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Whatmore deal to coach India

Former Australia Test batsman Dav Whatmore is expected to meet Indian cricket officials tomorrow to finalise the deal that will see him replace Greg Chappell as the country's coach.

Whatmore will hold talks with cabinet minister Sharad Pawar, president of the Board of Control for Cricket in India, during the second day of the first India-Bangladesh Test in the port city of Chittagong.

Whatmore, who spent much of his childhood in Sri Lanka and has a successful coaching record with both Sri Lanka and Bangladesh, has indicated he is keen on the Indian job despite the challenges that confronted Chappell in working with difficult players.

Last night, Whatmore was quoted as saying: "To coach India will be a challenge and if given an opportunity I will try to give my best.

"I have been approached by the Indian board and let's see how it works out."

Whatmore's contract with Bangladesh finishes at the end of the series against India.

The BCCI is said to have homed in on Whatmore when it became clear Tom Moody, the highly regarded Sri Lanka coach, had decided to return home to Western Australia.

In his efforts to find a replacement for Chappell, Pawar has been assisted by a panel of three - Sunil Gavaskar, Ravi Shastri, the stand-in manager-cum-coach, and Srinivas Venkataraghavan. They have set themselves a deadline of tomorrow for finalising their search.

Whatmore said last night that Shastri had spoken to him and that there had been an informal chat about his taking on the job. "Ravi did talk to me but it is not for me to discuss it," he said.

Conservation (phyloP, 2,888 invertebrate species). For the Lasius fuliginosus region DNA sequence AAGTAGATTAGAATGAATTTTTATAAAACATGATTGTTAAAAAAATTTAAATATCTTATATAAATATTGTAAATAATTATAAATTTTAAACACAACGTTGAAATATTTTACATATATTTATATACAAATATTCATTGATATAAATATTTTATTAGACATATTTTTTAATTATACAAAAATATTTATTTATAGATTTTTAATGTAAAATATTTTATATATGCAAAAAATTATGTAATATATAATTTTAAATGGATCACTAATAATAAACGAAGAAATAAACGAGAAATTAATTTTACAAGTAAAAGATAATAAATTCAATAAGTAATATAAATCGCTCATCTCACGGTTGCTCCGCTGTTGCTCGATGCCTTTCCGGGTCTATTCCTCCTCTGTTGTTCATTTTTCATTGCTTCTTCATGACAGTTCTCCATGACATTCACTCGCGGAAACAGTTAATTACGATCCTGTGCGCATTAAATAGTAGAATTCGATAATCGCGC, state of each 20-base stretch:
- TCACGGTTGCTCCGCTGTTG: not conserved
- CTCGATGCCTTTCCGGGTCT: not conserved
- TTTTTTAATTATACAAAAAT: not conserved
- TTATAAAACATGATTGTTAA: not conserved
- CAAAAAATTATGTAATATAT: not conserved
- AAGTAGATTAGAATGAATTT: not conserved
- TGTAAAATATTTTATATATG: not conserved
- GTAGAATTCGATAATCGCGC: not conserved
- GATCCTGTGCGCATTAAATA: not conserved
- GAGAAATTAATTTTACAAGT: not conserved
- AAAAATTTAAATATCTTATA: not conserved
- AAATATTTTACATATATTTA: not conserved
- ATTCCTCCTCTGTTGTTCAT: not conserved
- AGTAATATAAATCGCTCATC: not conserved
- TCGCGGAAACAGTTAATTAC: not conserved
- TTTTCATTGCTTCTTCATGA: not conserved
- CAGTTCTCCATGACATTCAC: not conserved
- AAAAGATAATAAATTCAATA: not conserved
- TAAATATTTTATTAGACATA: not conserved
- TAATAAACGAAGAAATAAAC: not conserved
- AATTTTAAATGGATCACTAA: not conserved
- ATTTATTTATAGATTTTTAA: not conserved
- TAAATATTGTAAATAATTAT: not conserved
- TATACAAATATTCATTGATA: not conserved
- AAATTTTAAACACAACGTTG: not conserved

Pakistan's no less troubled cricket board had also shown interest in hiring Whatmore following the death of Bob Woolmer, but last night Whatmore said: "I wasn't thinking about it."

All the signs are that Whatmore has deeply impressed the BCCI, which recalls his success in leading Sri Lanka to World Cup victory in 1996. India would dearly love to see him do the same for its lacklustre team.

The influential newspaper The Times of India yesterday supported the appointment of another Australian coach, declaring: "Whatmore is supported because of his successful record as a coach of Asian sides for which man-management is just as important a pre-requisite as teaching of cricketing techniques and strategies."

If Whatmore does get the India job, it will be no cakewalk.

Most agree the challenges will be enormous, with the BCCI's expectations undiminished despite the ignominious performance at the World Cup.

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